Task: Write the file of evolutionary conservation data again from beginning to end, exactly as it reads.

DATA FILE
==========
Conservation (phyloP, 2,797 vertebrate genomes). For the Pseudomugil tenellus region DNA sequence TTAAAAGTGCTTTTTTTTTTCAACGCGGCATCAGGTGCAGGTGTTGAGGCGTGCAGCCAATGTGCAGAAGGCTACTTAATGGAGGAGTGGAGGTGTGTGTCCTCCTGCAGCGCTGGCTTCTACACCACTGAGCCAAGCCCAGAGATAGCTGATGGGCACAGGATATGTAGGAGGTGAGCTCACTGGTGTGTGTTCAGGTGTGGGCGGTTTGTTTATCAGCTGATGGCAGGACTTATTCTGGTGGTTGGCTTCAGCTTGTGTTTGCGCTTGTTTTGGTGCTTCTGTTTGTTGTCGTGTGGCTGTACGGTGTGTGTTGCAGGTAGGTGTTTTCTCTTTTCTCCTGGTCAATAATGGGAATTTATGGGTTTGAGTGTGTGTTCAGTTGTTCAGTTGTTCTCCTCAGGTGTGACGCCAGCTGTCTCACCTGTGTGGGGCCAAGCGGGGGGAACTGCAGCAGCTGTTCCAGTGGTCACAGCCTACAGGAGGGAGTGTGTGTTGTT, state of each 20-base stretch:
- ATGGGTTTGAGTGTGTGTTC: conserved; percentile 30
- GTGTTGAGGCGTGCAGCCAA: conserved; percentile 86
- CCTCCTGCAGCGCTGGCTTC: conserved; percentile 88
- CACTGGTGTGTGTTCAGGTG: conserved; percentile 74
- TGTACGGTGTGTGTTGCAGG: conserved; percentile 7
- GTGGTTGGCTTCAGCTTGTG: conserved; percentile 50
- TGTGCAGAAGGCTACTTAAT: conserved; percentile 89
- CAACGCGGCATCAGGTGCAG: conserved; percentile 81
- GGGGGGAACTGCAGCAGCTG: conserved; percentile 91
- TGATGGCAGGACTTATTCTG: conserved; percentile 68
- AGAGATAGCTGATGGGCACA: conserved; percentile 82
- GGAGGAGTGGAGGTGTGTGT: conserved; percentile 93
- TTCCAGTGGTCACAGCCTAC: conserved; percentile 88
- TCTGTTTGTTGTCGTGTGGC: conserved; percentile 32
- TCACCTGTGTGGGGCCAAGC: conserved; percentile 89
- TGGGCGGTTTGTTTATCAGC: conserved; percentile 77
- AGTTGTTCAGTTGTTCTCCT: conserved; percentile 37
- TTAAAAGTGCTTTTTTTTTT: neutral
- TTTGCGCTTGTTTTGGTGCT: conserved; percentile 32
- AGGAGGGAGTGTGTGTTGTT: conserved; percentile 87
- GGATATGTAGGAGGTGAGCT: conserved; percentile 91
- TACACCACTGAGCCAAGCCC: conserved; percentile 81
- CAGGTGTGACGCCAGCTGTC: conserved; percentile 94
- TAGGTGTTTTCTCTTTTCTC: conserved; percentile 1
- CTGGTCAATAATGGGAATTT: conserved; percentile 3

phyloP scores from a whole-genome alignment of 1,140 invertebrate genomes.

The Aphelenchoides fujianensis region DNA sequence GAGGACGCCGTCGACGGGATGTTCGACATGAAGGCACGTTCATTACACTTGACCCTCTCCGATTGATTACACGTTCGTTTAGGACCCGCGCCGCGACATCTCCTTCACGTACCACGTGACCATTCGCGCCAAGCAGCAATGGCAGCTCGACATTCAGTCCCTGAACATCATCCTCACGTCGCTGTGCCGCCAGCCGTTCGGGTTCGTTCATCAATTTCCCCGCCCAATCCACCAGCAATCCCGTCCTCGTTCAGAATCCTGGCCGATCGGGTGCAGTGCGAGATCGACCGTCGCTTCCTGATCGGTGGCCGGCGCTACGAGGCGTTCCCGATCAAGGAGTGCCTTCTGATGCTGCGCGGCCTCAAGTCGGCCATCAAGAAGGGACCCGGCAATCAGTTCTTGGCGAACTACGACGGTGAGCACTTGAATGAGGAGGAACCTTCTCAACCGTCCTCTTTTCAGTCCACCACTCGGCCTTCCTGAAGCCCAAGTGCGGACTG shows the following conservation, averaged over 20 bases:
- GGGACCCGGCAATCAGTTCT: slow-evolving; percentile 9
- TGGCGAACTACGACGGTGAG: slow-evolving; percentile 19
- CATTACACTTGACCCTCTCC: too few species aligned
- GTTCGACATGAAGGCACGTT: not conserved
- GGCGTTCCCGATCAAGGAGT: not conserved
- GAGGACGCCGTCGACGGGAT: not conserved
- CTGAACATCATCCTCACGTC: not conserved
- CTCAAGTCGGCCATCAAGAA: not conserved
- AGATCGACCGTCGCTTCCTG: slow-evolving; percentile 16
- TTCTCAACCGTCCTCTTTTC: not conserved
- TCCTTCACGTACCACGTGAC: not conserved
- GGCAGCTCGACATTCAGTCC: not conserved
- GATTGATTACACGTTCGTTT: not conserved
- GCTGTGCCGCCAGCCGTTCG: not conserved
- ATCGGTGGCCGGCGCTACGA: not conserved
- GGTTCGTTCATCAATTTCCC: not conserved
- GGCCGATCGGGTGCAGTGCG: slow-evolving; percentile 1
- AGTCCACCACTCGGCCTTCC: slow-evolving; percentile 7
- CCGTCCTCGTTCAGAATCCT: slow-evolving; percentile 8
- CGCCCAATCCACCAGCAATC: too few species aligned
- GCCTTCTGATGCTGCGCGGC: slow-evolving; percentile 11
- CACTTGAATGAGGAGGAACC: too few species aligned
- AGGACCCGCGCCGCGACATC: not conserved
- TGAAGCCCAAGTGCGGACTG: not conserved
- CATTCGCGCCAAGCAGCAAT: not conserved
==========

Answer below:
Conservation (phyloP, 2,797 vertebrate genomes). For the Pseudomugil tenellus region DNA sequence TTAAAAGTGCTTTTTTTTTTCAACGCGGCATCAGGTGCAGGTGTTGAGGCGTGCAGCCAATGTGCAGAAGGCTACTTAATGGAGGAGTGGAGGTGTGTGTCCTCCTGCAGCGCTGGCTTCTACACCACTGAGCCAAGCCCAGAGATAGCTGATGGGCACAGGATATGTAGGAGGTGAGCTCACTGGTGTGTGTTCAGGTGTGGGCGGTTTGTTTATCAGCTGATGGCAGGACTTATTCTGGTGGTTGGCTTCAGCTTGTGTTTGCGCTTGTTTTGGTGCTTCTGTTTGTTGTCGTGTGGCTGTACGGTGTGTGTTGCAGGTAGGTGTTTTCTCTTTTCTCCTGGTCAATAATGGGAATTTATGGGTTTGAGTGTGTGTTCAGTTGTTCAGTTGTTCTCCTCAGGTGTGACGCCAGCTGTCTCACCTGTGTGGGGCCAAGCGGGGGGAACTGCAGCAGCTGTTCCAGTGGTCACAGCCTACAGGAGGGAGTGTGTGTTGTT, state of each 20-base stretch:
- ATGGGTTTGAGTGTGTGTTC: conserved; percentile 30
- GTGTTGAGGCGTGCAGCCAA: conserved; percentile 86
- CCTCCTGCAGCGCTGGCTTC: conserved; percentile 88
- CACTGGTGTGTGTTCAGGTG: conserved; percentile 74
- TGTACGGTGTGTGTTGCAGG: conserved; percentile 7
- GTGGTTGGCTTCAGCTTGTG: conserved; percentile 50
- TGTGCAGAAGGCTACTTAAT: conserved; percentile 89
- CAACGCGGCATCAGGTGCAG: conserved; percentile 81
- GGGGGGAACTGCAGCAGCTG: conserved; percentile 91
- TGATGGCAGGACTTATTCTG: conserved; percentile 68
- AGAGATAGCTGATGGGCACA: conserved; percentile 82
- GGAGGAGTGGAGGTGTGTGT: conserved; percentile 93
- TTCCAGTGGTCACAGCCTAC: conserved; percentile 88
- TCTGTTTGTTGTCGTGTGGC: conserved; percentile 32
- TCACCTGTGTGGGGCCAAGC: conserved; percentile 89
- TGGGCGGTTTGTTTATCAGC: conserved; percentile 77
- AGTTGTTCAGTTGTTCTCCT: conserved; percentile 37
- TTAAAAGTGCTTTTTTTTTT: neutral
- TTTGCGCTTGTTTTGGTGCT: conserved; percentile 32
- AGGAGGGAGTGTGTGTTGTT: conserved; percentile 87
- GGATATGTAGGAGGTGAGCT: conserved; percentile 91
- TACACCACTGAGCCAAGCCC: conserved; percentile 81
- CAGGTGTGACGCCAGCTGTC: conserved; percentile 94
- TAGGTGTTTTCTCTTTTCTC: conserved; percentile 1
- CTGGTCAATAATGGGAATTT: conserved; percentile 3

phyloP scores from a whole-genome alignment of 1,140 invertebrate genomes.

The Aphelenchoides fujianensis region DNA sequence GAGGACGCCGTCGACGGGATGTTCGACATGAAGGCACGTTCATTACACTTGACCCTCTCCGATTGATTACACGTTCGTTTAGGACCCGCGCCGCGACATCTCCTTCACGTACCACGTGACCATTCGCGCCAAGCAGCAATGGCAGCTCGACATTCAGTCCCTGAACATCATCCTCACGTCGCTGTGCCGCCAGCCGTTCGGGTTCGTTCATCAATTTCCCCGCCCAATCCACCAGCAATCCCGTCCTCGTTCAGAATCCTGGCCGATCGGGTGCAGTGCGAGATCGACCGTCGCTTCCTGATCGGTGGCCGGCGCTACGAGGCGTTCCCGATCAAGGAGTGCCTTCTGATGCTGCGCGGCCTCAAGTCGGCCATCAAGAAGGGACCCGGCAATCAGTTCTTGGCGAACTACGACGGTGAGCACTTGAATGAGGAGGAACCTTCTCAACCGTCCTCTTTTCAGTCCACCACTCGGCCTTCCTGAAGCCCAAGTGCGGACTG shows the following conservation, averaged over 20 bases:
- GGGACCCGGCAATCAGTTCT: slow-evolving; percentile 9
- TGGCGAACTACGACGGTGAG: slow-evolving; percentile 19
- CATTACACTTGACCCTCTCC: too few species aligned
- GTTCGACATGAAGGCACGTT: not conserved
- GGCGTTCCCGATCAAGGAGT: not conserved
- GAGGACGCCGTCGACGGGAT: not conserved
- CTGAACATCATCCTCACGTC: not conserved
- CTCAAGTCGGCCATCAAGAA: not conserved
- AGATCGACCGTCGCTTCCTG: slow-evolving; percentile 16
- TTCTCAACCGTCCTCTTTTC: not conserved
- TCCTTCACGTACCACGTGAC: not conserved
- GGCAGCTCGACATTCAGTCC: not conserved
- GATTGATTACACGTTCGTTT: not conserved
- GCTGTGCCGCCAGCCGTTCG: not conserved
- ATCGGTGGCCGGCGCTACGA: not conserved
- GGTTCGTTCATCAATTTCCC: not conserved
- GGCCGATCGGGTGCAGTGCG: slow-evolving; percentile 1
- AGTCCACCACTCGGCCTTCC: slow-evolving; percentile 7
- CCGTCCTCGTTCAGAATCCT: slow-evolving; percentile 8
- CGCCCAATCCACCAGCAATC: too few species aligned
- GCCTTCTGATGCTGCGCGGC: slow-evolving; percentile 11
- CACTTGAATGAGGAGGAACC: too few species aligned
- AGGACCCGCGCCGCGACATC: not conserved
- TGAAGCCCAAGTGCGGACTG: not conserved
- CATTCGCGCCAAGCAGCAAT: not conserved